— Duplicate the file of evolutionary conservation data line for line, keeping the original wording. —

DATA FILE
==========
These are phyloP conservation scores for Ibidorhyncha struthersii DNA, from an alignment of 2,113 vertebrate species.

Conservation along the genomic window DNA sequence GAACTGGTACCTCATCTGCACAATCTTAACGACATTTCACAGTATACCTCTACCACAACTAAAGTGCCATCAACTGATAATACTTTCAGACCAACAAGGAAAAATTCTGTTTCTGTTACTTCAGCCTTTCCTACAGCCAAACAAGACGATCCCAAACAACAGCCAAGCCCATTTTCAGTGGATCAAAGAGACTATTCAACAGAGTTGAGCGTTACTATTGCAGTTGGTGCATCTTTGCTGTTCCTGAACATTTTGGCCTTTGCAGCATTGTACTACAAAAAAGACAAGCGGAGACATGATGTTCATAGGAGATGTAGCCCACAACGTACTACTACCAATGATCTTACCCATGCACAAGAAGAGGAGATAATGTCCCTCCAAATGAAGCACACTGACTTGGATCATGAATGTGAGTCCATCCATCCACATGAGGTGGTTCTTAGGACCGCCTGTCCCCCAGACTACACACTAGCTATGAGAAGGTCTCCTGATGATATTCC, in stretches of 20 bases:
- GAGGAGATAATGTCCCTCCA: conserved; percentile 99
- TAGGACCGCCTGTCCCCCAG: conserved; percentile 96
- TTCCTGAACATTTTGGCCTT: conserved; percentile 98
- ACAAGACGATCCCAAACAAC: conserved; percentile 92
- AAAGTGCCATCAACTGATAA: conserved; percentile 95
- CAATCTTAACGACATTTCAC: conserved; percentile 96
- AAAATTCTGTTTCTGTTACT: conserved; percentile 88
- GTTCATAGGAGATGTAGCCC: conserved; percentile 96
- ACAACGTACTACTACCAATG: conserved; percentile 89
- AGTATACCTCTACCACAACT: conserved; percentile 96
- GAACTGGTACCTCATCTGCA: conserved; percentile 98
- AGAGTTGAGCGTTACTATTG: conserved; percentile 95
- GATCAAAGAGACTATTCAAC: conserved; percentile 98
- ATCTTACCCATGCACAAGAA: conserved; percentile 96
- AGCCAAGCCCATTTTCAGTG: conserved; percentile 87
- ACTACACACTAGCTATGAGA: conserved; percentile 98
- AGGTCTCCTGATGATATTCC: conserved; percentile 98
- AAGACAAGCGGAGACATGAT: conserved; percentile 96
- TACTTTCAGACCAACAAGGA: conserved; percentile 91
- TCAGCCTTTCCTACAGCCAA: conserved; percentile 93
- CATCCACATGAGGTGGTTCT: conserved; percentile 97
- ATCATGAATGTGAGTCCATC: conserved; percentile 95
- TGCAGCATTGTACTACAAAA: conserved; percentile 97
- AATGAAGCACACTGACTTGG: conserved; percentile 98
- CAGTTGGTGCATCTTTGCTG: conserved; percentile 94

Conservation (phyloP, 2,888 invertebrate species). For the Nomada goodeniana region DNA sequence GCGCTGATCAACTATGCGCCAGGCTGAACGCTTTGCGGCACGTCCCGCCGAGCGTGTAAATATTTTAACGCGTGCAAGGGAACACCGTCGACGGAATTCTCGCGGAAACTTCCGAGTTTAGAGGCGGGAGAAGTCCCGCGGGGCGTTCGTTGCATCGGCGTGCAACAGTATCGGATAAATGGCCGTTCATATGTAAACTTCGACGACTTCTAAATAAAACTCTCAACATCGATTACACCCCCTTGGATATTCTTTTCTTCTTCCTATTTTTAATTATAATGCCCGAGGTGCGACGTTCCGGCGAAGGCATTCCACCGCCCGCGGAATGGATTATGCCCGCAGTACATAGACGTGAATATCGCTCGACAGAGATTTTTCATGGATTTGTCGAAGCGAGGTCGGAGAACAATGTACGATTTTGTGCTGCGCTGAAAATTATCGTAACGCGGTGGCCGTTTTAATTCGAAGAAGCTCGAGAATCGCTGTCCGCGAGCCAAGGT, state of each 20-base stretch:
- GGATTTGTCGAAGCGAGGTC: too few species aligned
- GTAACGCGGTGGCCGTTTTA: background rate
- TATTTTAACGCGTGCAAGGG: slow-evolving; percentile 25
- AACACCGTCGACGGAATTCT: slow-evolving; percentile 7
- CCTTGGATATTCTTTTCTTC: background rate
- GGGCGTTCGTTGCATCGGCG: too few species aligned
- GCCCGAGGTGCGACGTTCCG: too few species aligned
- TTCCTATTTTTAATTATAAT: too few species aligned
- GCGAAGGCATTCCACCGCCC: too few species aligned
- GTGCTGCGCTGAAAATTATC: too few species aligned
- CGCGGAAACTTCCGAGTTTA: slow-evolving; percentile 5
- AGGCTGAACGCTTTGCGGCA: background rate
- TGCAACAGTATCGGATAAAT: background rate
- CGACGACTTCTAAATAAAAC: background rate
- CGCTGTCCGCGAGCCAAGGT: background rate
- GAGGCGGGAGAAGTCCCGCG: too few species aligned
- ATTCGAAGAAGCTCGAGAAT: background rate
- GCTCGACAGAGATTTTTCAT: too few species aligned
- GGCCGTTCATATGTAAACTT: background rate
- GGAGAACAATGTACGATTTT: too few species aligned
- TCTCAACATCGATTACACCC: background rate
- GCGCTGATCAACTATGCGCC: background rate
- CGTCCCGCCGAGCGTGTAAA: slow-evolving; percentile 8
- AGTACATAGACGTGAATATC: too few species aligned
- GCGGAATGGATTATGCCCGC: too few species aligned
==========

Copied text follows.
These are phyloP conservation scores for Ibidorhyncha struthersii DNA, from an alignment of 2,113 vertebrate species.

Conservation along the genomic window DNA sequence GAACTGGTACCTCATCTGCACAATCTTAACGACATTTCACAGTATACCTCTACCACAACTAAAGTGCCATCAACTGATAATACTTTCAGACCAACAAGGAAAAATTCTGTTTCTGTTACTTCAGCCTTTCCTACAGCCAAACAAGACGATCCCAAACAACAGCCAAGCCCATTTTCAGTGGATCAAAGAGACTATTCAACAGAGTTGAGCGTTACTATTGCAGTTGGTGCATCTTTGCTGTTCCTGAACATTTTGGCCTTTGCAGCATTGTACTACAAAAAAGACAAGCGGAGACATGATGTTCATAGGAGATGTAGCCCACAACGTACTACTACCAATGATCTTACCCATGCACAAGAAGAGGAGATAATGTCCCTCCAAATGAAGCACACTGACTTGGATCATGAATGTGAGTCCATCCATCCACATGAGGTGGTTCTTAGGACCGCCTGTCCCCCAGACTACACACTAGCTATGAGAAGGTCTCCTGATGATATTCC, in stretches of 20 bases:
- GAGGAGATAATGTCCCTCCA: conserved; percentile 99
- TAGGACCGCCTGTCCCCCAG: conserved; percentile 96
- TTCCTGAACATTTTGGCCTT: conserved; percentile 98
- ACAAGACGATCCCAAACAAC: conserved; percentile 92
- AAAGTGCCATCAACTGATAA: conserved; percentile 95
- CAATCTTAACGACATTTCAC: conserved; percentile 96
- AAAATTCTGTTTCTGTTACT: conserved; percentile 88
- GTTCATAGGAGATGTAGCCC: conserved; percentile 96
- ACAACGTACTACTACCAATG: conserved; percentile 89
- AGTATACCTCTACCACAACT: conserved; percentile 96
- GAACTGGTACCTCATCTGCA: conserved; percentile 98
- AGAGTTGAGCGTTACTATTG: conserved; percentile 95
- GATCAAAGAGACTATTCAAC: conserved; percentile 98
- ATCTTACCCATGCACAAGAA: conserved; percentile 96
- AGCCAAGCCCATTTTCAGTG: conserved; percentile 87
- ACTACACACTAGCTATGAGA: conserved; percentile 98
- AGGTCTCCTGATGATATTCC: conserved; percentile 98
- AAGACAAGCGGAGACATGAT: conserved; percentile 96
- TACTTTCAGACCAACAAGGA: conserved; percentile 91
- TCAGCCTTTCCTACAGCCAA: conserved; percentile 93
- CATCCACATGAGGTGGTTCT: conserved; percentile 97
- ATCATGAATGTGAGTCCATC: conserved; percentile 95
- TGCAGCATTGTACTACAAAA: conserved; percentile 97
- AATGAAGCACACTGACTTGG: conserved; percentile 98
- CAGTTGGTGCATCTTTGCTG: conserved; percentile 94

Conservation (phyloP, 2,888 invertebrate species). For the Nomada goodeniana region DNA sequence GCGCTGATCAACTATGCGCCAGGCTGAACGCTTTGCGGCACGTCCCGCCGAGCGTGTAAATATTTTAACGCGTGCAAGGGAACACCGTCGACGGAATTCTCGCGGAAACTTCCGAGTTTAGAGGCGGGAGAAGTCCCGCGGGGCGTTCGTTGCATCGGCGTGCAACAGTATCGGATAAATGGCCGTTCATATGTAAACTTCGACGACTTCTAAATAAAACTCTCAACATCGATTACACCCCCTTGGATATTCTTTTCTTCTTCCTATTTTTAATTATAATGCCCGAGGTGCGACGTTCCGGCGAAGGCATTCCACCGCCCGCGGAATGGATTATGCCCGCAGTACATAGACGTGAATATCGCTCGACAGAGATTTTTCATGGATTTGTCGAAGCGAGGTCGGAGAACAATGTACGATTTTGTGCTGCGCTGAAAATTATCGTAACGCGGTGGCCGTTTTAATTCGAAGAAGCTCGAGAATCGCTGTCCGCGAGCCAAGGT, state of each 20-base stretch:
- GGATTTGTCGAAGCGAGGTC: too few species aligned
- GTAACGCGGTGGCCGTTTTA: background rate
- TATTTTAACGCGTGCAAGGG: slow-evolving; percentile 25
- AACACCGTCGACGGAATTCT: slow-evolving; percentile 7
- CCTTGGATATTCTTTTCTTC: background rate
- GGGCGTTCGTTGCATCGGCG: too few species aligned
- GCCCGAGGTGCGACGTTCCG: too few species aligned
- TTCCTATTTTTAATTATAAT: too few species aligned
- GCGAAGGCATTCCACCGCCC: too few species aligned
- GTGCTGCGCTGAAAATTATC: too few species aligned
- CGCGGAAACTTCCGAGTTTA: slow-evolving; percentile 5
- AGGCTGAACGCTTTGCGGCA: background rate
- TGCAACAGTATCGGATAAAT: background rate
- CGACGACTTCTAAATAAAAC: background rate
- CGCTGTCCGCGAGCCAAGGT: background rate
- GAGGCGGGAGAAGTCCCGCG: too few species aligned
- ATTCGAAGAAGCTCGAGAAT: background rate
- GCTCGACAGAGATTTTTCAT: too few species aligned
- GGCCGTTCATATGTAAACTT: background rate
- GGAGAACAATGTACGATTTT: too few species aligned
- TCTCAACATCGATTACACCC: background rate
- GCGCTGATCAACTATGCGCC: background rate
- CGTCCCGCCGAGCGTGTAAA: slow-evolving; percentile 8
- AGTACATAGACGTGAATATC: too few species aligned
- GCGGAATGGATTATGCCCGC: too few species aligned